“By using strong gravitational lensing as a natural telescope, we can find the distant, most massive and first galaxies to shut down their star formation,” explains the paper’s lead author Kate Whitaker, an assistant professor of astronomy at the University of Massachusetts, Amherst.
“I like to think about it like doing the science of the 2030s or 40s - with powerful next-generation space telescopes—but today instead by combining the capabilities of Hubble and Alma, which are boosted by strong lensing,” she said.
In the future, the next generation of extremely large telescopes will provide sharp views of distant galaxies, allowing humans to peer back at billions of light-years of the universe’s history, and discover even more galactic mysteries – as well as some answers, says co-author Allison Man, an assistant professor in the department of physics and astronomy at the University of British Columbia and former Dunlap Fellow.
“The sharp views of distant galaxies will enable a better characterization of their structure – do they have spiral arms or bulges, are they made of clumps or merge frequently with other galaxies? This is invaluable information to discern between different galaxy formation models,” he added.
Live Fast, Die Young
These sorts of dead galaxies don’t appear to rejuvenate, even through later minor mergers and accretions of nearby, small galaxies and gas. Gobbling up things around them mostly just “puffs up” the galaxies. If star formation does turn back on, Whitaker described it as “a kind of a frosting.” the release reads.
About 11 billion years later in the present-day universe, these formerly compact galaxies are thought to have evolved to be larger but are still dead in terms of any new star formation.
These six galaxies lived fast and furious lives, creating their stars in a remarkably short time. Why they shut down star formation so early is still a puzzle.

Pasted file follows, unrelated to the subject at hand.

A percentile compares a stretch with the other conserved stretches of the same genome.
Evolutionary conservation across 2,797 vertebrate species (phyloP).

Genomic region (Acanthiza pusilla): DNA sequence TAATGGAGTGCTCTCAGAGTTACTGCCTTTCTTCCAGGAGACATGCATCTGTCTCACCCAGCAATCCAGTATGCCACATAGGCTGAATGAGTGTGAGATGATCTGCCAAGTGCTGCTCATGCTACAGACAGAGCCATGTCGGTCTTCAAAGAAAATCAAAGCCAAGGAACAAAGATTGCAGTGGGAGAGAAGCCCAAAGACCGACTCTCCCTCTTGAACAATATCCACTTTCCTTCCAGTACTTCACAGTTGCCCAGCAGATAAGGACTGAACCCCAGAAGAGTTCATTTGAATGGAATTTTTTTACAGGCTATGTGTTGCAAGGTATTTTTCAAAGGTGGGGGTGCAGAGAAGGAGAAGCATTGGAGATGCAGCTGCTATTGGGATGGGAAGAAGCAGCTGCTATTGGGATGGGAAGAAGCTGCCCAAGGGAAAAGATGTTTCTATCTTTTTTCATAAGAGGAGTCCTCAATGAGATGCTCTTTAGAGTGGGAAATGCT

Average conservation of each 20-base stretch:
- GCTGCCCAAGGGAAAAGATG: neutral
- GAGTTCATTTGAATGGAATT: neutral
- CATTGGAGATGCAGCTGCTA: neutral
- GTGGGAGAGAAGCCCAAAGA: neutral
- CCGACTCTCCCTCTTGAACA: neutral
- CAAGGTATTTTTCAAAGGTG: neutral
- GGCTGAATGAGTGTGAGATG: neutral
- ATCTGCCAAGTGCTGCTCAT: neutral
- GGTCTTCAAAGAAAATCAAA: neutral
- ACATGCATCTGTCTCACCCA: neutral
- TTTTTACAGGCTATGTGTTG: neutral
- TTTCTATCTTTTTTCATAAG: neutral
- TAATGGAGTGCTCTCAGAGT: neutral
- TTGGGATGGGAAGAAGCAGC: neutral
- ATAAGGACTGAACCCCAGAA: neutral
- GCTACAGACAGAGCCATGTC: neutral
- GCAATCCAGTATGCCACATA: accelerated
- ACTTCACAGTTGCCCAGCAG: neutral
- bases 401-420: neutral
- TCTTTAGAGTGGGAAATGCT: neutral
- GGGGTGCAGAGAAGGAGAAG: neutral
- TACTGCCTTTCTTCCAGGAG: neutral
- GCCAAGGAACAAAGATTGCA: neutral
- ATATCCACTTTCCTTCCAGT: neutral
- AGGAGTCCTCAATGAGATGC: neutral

Whitaker proposes several possible explanations: “Did a supermassive black hole in the galaxy’s center turn on and heat up all the gas? If so, the gas could still be there, but now it’s hot. Or it could have been expelled and now it’s being prevented from accreting back onto the galaxy. Or did the galaxy just use it all up, and the supply is cut off? These are some of the open questions that we’ll continue to explore with new observations down the road,”
“The Canadian NIRISS Unbiased Cluster Survey (CANUCS) with the upcoming James Webb Space Telescope will be able to take advantage of both the strong-lensing by galaxy clusters and the increased sensitivity and resolution of Jwst,” adds Mowla.
“We can explore smaller galaxies at an earlier era to figure out what makes some galaxies hit the brakes even before the Universe enters the fast lane for star formation,” she added.
The Hubble Space Telescope is a project of international cooperation between Nasa and ESA (European Space Agency). Nasa’s Goddard space flight center in Greenbelt, Maryland, manages the telescope. The Space Telescope Science Institute (STScI) in Baltimore, Maryland, conducts Hubble science operations. STScI is operated for Nasa by the association of universities for research in Astronomy, in Washington, DC.